Wednesday, June 21, 2017
Silesian String Quartet launch Mieczyslaw Weinberg series
The Silesian Quartet pairs two chamber works by Weinberg: his 1959 String Quartet No. 7 and his youthful Piano Quintet in F minor. Both provided catharsis for the composer, which can make their emotional power almost overwhelming.
Weinberg completed the piano quintet when he was 20. He had left his native Poland, just barely escaping the Nazis. His immediate family was not as fortunate -- they perished in the Holocaust.
The quintet has an undercurrent of sorrow, punctuated by outbursts of rage. And yet all tightly contained in a meticulously organized score. No wonder Shostakovich saw something of himself in Weinberg.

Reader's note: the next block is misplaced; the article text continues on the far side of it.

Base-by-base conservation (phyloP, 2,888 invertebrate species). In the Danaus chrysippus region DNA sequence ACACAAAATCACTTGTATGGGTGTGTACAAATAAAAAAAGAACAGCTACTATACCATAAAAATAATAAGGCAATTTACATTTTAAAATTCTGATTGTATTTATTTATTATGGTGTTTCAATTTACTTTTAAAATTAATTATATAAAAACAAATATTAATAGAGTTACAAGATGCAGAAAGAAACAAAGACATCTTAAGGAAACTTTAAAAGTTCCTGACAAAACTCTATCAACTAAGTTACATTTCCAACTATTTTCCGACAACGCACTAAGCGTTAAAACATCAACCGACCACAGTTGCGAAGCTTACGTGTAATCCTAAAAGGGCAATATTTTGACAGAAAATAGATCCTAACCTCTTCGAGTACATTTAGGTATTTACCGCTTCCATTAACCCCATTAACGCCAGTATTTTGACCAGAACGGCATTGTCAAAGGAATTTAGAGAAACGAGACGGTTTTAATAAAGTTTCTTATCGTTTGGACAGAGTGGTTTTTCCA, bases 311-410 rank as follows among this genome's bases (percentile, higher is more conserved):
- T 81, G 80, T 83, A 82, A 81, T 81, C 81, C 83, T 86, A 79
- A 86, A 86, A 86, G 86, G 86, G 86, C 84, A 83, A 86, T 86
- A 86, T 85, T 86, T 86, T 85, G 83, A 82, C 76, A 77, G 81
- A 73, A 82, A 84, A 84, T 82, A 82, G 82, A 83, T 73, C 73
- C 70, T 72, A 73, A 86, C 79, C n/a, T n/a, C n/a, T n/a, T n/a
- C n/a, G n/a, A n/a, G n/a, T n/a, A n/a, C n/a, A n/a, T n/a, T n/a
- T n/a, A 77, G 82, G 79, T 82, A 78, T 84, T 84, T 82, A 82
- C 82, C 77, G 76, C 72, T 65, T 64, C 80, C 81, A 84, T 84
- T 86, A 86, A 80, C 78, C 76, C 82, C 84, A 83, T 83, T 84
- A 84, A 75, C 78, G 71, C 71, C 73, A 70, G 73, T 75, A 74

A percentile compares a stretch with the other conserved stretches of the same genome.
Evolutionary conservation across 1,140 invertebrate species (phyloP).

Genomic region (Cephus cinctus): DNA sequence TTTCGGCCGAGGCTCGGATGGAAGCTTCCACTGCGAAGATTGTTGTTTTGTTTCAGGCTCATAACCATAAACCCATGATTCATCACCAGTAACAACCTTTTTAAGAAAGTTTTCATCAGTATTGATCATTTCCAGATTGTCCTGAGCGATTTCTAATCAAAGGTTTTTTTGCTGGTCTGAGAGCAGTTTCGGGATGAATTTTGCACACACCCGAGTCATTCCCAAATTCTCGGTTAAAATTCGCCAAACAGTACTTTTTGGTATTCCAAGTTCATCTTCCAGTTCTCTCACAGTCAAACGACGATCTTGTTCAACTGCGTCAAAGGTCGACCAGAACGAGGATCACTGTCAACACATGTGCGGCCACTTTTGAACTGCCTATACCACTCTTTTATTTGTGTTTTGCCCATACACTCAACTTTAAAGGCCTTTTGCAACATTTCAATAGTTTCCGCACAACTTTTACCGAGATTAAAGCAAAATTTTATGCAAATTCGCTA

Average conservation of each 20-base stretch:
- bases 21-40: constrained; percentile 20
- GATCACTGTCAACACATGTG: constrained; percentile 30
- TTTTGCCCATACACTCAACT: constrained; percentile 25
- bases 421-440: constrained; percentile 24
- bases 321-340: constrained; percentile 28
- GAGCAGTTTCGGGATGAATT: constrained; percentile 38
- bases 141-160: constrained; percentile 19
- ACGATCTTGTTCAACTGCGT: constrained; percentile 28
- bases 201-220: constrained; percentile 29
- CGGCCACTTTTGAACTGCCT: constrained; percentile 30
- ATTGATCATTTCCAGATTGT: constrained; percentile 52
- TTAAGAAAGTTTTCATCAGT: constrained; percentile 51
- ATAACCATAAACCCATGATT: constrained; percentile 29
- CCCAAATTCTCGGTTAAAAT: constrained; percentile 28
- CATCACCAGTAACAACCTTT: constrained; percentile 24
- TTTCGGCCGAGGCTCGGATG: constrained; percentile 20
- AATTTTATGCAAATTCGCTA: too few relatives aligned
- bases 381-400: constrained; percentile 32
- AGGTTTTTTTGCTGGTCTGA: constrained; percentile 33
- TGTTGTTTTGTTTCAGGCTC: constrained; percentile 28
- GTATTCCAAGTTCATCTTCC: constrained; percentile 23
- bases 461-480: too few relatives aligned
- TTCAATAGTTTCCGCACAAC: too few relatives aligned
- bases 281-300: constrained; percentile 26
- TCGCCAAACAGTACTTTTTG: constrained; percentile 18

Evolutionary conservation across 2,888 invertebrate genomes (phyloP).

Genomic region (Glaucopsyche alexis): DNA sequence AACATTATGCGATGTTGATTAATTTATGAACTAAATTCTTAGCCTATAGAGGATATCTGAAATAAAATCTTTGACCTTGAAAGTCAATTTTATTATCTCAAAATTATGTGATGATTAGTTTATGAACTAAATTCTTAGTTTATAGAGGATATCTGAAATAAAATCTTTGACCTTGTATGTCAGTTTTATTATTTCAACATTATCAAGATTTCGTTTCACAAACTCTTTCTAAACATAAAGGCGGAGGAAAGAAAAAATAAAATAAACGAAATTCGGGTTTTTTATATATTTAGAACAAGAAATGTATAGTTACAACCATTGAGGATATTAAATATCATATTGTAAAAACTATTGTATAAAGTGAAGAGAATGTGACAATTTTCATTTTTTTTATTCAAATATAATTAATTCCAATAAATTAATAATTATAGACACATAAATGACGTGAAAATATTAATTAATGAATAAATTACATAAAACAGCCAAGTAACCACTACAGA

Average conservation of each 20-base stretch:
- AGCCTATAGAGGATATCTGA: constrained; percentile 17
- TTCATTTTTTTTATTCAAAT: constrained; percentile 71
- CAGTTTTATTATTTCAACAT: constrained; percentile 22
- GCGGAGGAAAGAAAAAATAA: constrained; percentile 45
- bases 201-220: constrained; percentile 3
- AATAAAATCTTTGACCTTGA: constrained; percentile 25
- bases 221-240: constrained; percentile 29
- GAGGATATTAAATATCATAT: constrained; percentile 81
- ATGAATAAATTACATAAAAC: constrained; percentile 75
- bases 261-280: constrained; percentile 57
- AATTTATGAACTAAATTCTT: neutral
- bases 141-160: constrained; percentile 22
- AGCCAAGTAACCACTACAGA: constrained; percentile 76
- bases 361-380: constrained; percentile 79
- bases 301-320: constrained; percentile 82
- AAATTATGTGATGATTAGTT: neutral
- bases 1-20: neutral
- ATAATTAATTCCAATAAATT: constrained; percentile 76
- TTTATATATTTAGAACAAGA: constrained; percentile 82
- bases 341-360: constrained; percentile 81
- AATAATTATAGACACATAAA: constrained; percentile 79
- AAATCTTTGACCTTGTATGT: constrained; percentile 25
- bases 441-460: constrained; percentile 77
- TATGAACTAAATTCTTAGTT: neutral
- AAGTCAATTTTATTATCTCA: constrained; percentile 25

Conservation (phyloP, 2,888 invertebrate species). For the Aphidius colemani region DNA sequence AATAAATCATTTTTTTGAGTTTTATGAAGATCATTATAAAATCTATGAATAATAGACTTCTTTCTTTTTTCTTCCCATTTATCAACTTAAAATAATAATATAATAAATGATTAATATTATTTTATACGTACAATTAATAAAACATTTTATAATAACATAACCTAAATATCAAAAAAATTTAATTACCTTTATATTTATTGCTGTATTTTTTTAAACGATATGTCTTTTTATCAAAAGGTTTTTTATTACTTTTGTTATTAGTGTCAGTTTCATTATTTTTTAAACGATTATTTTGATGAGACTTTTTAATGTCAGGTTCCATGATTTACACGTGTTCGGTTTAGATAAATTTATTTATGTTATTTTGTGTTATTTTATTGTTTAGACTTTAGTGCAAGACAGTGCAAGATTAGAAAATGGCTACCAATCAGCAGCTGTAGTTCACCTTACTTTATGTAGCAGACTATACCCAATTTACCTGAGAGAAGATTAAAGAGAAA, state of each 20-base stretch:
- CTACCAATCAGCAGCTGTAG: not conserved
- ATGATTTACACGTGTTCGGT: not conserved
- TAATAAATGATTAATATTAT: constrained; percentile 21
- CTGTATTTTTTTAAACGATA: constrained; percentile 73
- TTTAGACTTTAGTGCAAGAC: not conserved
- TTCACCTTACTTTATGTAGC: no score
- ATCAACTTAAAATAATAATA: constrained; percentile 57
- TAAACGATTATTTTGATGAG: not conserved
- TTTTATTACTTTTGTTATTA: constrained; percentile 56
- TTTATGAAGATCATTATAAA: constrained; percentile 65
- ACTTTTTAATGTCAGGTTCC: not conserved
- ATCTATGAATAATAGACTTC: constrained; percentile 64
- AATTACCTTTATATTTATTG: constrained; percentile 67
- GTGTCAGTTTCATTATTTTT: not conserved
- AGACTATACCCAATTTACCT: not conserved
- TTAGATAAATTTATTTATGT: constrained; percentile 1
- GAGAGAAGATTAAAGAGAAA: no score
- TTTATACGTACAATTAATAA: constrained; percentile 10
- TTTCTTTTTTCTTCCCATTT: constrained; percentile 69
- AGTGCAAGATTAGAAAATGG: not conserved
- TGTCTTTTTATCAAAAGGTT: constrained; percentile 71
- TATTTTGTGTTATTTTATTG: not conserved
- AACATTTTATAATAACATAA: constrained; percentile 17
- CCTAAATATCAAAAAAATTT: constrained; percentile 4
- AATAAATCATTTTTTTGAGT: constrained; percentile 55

The seventh string quartet of 1959 marked the first time Weinberg returned to the genre after being jailed for "formalistic and cosmopolitan" tendencies. Shostakovich's intervention eventually secured his release and possibly saved his life.
The quartet has a superficial attractiveness to it, but -- like late Shostakovich -- there's a strong undercurrent of resistance in the work. Albeit, it's buried very, very deep -- but the Silesian Quartet bring it closer to the surface. The result is a performance full of vitality and restless energy.
The quartet has a steely tone, well in keeping with the music. These are performances that connect -- both with the emotional state of the composer and with the listener. While Shostakovich and Weinberg were kindred spirits, Weinberg's music is not just an imitation of his mentor. Weinberg has a unique compositional voice that manages to punch through the restrictions placed on it by Soviet doctrine.
Mieczyslaw Weinberg: String Quartet No. 7, Op. 59; Piano Quintet in F minor, Op. 18
Silesian Quartet; Piotr Salajczyk, piano
CD Accord ACD 239-2